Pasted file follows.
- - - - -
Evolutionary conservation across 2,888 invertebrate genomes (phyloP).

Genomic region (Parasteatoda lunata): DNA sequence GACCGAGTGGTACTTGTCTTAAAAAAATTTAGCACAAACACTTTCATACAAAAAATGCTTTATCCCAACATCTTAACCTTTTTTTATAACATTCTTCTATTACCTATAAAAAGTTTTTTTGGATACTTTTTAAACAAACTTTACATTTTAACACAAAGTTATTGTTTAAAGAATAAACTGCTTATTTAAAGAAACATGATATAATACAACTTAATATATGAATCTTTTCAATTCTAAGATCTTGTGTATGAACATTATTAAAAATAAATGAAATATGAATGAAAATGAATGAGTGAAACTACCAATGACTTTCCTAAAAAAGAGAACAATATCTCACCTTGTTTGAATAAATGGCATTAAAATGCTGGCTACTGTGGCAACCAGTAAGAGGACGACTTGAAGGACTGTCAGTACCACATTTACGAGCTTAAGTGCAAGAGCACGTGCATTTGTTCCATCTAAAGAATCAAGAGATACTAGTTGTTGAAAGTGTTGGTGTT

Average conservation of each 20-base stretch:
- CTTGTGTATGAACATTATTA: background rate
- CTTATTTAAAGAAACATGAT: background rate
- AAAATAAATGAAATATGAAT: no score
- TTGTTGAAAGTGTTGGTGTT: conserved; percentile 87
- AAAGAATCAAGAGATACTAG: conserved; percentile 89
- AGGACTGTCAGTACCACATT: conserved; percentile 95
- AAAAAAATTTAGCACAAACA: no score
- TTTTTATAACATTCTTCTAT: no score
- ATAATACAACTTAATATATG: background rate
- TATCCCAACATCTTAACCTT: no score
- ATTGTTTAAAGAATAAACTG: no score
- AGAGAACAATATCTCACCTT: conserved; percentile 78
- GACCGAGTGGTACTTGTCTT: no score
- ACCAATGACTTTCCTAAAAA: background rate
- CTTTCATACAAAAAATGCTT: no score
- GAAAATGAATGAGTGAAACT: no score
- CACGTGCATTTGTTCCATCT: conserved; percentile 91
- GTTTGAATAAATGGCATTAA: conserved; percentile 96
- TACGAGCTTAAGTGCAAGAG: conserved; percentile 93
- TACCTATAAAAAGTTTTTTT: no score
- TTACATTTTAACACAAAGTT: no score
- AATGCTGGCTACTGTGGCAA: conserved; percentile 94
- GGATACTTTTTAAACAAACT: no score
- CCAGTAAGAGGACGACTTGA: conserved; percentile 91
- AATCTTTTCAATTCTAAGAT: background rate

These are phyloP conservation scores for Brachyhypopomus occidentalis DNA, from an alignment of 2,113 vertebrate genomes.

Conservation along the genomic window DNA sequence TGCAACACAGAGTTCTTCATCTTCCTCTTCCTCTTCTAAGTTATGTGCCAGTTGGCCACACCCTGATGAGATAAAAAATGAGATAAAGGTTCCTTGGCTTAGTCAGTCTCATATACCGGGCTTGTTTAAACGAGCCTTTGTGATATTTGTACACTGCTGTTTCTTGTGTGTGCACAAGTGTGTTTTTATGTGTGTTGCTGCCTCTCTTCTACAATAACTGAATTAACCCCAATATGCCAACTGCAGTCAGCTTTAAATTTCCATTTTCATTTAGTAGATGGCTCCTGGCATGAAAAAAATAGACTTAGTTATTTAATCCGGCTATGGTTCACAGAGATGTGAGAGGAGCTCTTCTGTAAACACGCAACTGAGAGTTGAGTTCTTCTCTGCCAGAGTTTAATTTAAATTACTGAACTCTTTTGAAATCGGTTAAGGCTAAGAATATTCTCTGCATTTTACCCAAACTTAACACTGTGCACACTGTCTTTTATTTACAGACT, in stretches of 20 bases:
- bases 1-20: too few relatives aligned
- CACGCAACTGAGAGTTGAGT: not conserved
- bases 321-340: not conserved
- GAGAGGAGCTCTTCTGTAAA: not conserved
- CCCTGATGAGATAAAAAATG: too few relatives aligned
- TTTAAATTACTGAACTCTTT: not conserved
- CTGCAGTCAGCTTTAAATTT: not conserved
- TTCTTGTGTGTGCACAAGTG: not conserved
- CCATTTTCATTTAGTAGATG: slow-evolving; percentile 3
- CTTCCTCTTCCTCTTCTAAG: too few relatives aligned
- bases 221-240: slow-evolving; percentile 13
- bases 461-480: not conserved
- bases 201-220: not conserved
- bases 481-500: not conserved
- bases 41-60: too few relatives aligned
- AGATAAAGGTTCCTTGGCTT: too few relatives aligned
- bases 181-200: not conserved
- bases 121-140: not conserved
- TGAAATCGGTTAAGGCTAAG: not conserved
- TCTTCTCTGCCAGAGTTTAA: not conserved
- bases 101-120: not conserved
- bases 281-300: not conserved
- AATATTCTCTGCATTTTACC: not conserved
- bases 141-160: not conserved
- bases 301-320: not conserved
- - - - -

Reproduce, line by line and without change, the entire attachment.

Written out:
Evolutionary conservation across 2,888 invertebrate genomes (phyloP).

Genomic region (Parasteatoda lunata): DNA sequence GACCGAGTGGTACTTGTCTTAAAAAAATTTAGCACAAACACTTTCATACAAAAAATGCTTTATCCCAACATCTTAACCTTTTTTTATAACATTCTTCTATTACCTATAAAAAGTTTTTTTGGATACTTTTTAAACAAACTTTACATTTTAACACAAAGTTATTGTTTAAAGAATAAACTGCTTATTTAAAGAAACATGATATAATACAACTTAATATATGAATCTTTTCAATTCTAAGATCTTGTGTATGAACATTATTAAAAATAAATGAAATATGAATGAAAATGAATGAGTGAAACTACCAATGACTTTCCTAAAAAAGAGAACAATATCTCACCTTGTTTGAATAAATGGCATTAAAATGCTGGCTACTGTGGCAACCAGTAAGAGGACGACTTGAAGGACTGTCAGTACCACATTTACGAGCTTAAGTGCAAGAGCACGTGCATTTGTTCCATCTAAAGAATCAAGAGATACTAGTTGTTGAAAGTGTTGGTGTT

Average conservation of each 20-base stretch:
- CTTGTGTATGAACATTATTA: background rate
- CTTATTTAAAGAAACATGAT: background rate
- AAAATAAATGAAATATGAAT: no score
- TTGTTGAAAGTGTTGGTGTT: conserved; percentile 87
- AAAGAATCAAGAGATACTAG: conserved; percentile 89
- AGGACTGTCAGTACCACATT: conserved; percentile 95
- AAAAAAATTTAGCACAAACA: no score
- TTTTTATAACATTCTTCTAT: no score
- ATAATACAACTTAATATATG: background rate
- TATCCCAACATCTTAACCTT: no score
- ATTGTTTAAAGAATAAACTG: no score
- AGAGAACAATATCTCACCTT: conserved; percentile 78
- GACCGAGTGGTACTTGTCTT: no score
- ACCAATGACTTTCCTAAAAA: background rate
- CTTTCATACAAAAAATGCTT: no score
- GAAAATGAATGAGTGAAACT: no score
- CACGTGCATTTGTTCCATCT: conserved; percentile 91
- GTTTGAATAAATGGCATTAA: conserved; percentile 96
- TACGAGCTTAAGTGCAAGAG: conserved; percentile 93
- TACCTATAAAAAGTTTTTTT: no score
- TTACATTTTAACACAAAGTT: no score
- AATGCTGGCTACTGTGGCAA: conserved; percentile 94
- GGATACTTTTTAAACAAACT: no score
- CCAGTAAGAGGACGACTTGA: conserved; percentile 91
- AATCTTTTCAATTCTAAGAT: background rate

These are phyloP conservation scores for Brachyhypopomus occidentalis DNA, from an alignment of 2,113 vertebrate genomes.

Conservation along the genomic window DNA sequence TGCAACACAGAGTTCTTCATCTTCCTCTTCCTCTTCTAAGTTATGTGCCAGTTGGCCACACCCTGATGAGATAAAAAATGAGATAAAGGTTCCTTGGCTTAGTCAGTCTCATATACCGGGCTTGTTTAAACGAGCCTTTGTGATATTTGTACACTGCTGTTTCTTGTGTGTGCACAAGTGTGTTTTTATGTGTGTTGCTGCCTCTCTTCTACAATAACTGAATTAACCCCAATATGCCAACTGCAGTCAGCTTTAAATTTCCATTTTCATTTAGTAGATGGCTCCTGGCATGAAAAAAATAGACTTAGTTATTTAATCCGGCTATGGTTCACAGAGATGTGAGAGGAGCTCTTCTGTAAACACGCAACTGAGAGTTGAGTTCTTCTCTGCCAGAGTTTAATTTAAATTACTGAACTCTTTTGAAATCGGTTAAGGCTAAGAATATTCTCTGCATTTTACCCAAACTTAACACTGTGCACACTGTCTTTTATTTACAGACT, in stretches of 20 bases:
- bases 1-20: too few relatives aligned
- CACGCAACTGAGAGTTGAGT: not conserved
- bases 321-340: not conserved
- GAGAGGAGCTCTTCTGTAAA: not conserved
- CCCTGATGAGATAAAAAATG: too few relatives aligned
- TTTAAATTACTGAACTCTTT: not conserved
- CTGCAGTCAGCTTTAAATTT: not conserved
- TTCTTGTGTGTGCACAAGTG: not conserved
- CCATTTTCATTTAGTAGATG: slow-evolving; percentile 3
- CTTCCTCTTCCTCTTCTAAG: too few relatives aligned
- bases 221-240: slow-evolving; percentile 13
- bases 461-480: not conserved
- bases 201-220: not conserved
- bases 481-500: not conserved
- bases 41-60: too few relatives aligned
- AGATAAAGGTTCCTTGGCTT: too few relatives aligned
- bases 181-200: not conserved
- bases 121-140: not conserved
- TGAAATCGGTTAAGGCTAAG: not conserved
- TCTTCTCTGCCAGAGTTTAA: not conserved
- bases 101-120: not conserved
- bases 281-300: not conserved
- AATATTCTCTGCATTTTACC: not conserved
- bases 141-160: not conserved
- bases 301-320: not conserved